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1 Introduction

Automake is a tool for generating build systems for software. A build system provides an interface for users and developers of software projects to build and install programs, libraries and documentation.

Automake is built on top of the Make program. Automake generates instructions to Make telling it how to perform tasks, as well as information about what tasks rely on what other tasks. This means when the user instructs Make to perform a certain task (for example, to run rules to create a file), it runs only those commands that are necessary to do so, and doesn’t regenerate files that are already up-to-date. (See The GNU Make Manual.)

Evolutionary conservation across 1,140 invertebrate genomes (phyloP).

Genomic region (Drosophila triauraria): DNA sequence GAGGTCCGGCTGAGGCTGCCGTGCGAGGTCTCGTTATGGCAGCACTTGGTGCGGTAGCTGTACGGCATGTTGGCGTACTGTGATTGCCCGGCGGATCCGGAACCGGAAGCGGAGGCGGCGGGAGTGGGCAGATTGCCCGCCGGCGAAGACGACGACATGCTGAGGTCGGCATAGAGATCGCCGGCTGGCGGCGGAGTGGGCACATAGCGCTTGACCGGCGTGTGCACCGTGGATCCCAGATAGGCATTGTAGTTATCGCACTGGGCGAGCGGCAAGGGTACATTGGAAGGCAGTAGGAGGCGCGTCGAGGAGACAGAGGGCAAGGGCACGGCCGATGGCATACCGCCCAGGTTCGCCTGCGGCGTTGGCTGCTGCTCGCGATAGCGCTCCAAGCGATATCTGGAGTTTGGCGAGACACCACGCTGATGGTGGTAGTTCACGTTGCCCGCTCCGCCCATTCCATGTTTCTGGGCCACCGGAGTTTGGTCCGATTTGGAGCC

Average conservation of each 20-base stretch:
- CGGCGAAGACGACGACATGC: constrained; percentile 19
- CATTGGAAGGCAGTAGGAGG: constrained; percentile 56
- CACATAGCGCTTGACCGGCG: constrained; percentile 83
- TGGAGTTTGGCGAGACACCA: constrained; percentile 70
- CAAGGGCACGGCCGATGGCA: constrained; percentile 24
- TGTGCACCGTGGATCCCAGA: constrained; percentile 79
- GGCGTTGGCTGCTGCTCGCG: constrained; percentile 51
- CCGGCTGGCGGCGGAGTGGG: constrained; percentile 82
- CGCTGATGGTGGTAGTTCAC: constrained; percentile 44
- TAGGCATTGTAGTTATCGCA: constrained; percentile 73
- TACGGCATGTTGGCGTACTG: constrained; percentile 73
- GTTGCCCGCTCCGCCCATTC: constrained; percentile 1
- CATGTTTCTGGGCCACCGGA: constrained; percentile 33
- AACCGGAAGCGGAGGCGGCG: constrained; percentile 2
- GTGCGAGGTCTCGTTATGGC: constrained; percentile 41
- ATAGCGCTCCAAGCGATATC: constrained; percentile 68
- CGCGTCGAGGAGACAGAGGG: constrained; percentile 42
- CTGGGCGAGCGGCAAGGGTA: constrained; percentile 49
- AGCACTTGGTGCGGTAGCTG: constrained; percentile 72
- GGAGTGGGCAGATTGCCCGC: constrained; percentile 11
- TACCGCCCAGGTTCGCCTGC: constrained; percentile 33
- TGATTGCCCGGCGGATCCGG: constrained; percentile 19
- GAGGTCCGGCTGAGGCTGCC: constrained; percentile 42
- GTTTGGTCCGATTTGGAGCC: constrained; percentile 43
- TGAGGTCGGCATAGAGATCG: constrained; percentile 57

Automake is used together with Autoconf, which generates what are known as configure scripts. Autoconf can also be used without Automake for this purpose. A configure script checks that required resources (such as compilers and libraries) are available, and determines features of the operating system being used so that the build system may adapt to these features. A configure script can also be used by the user to set their preferences, for example to enable or disable certain features when programs are built.

A build system generated by Automake does not require Automake or Autoconf to be installed by a user for building and installing a program. The build systems generated by Automake rely only on common features in Bourne shell derivatives and implementations of the Make program, allowing projects to be portable across a range of Posix-style operating systems. See What is Bash? in The GNU Bash Reference Manual for information about GNU’s shell.

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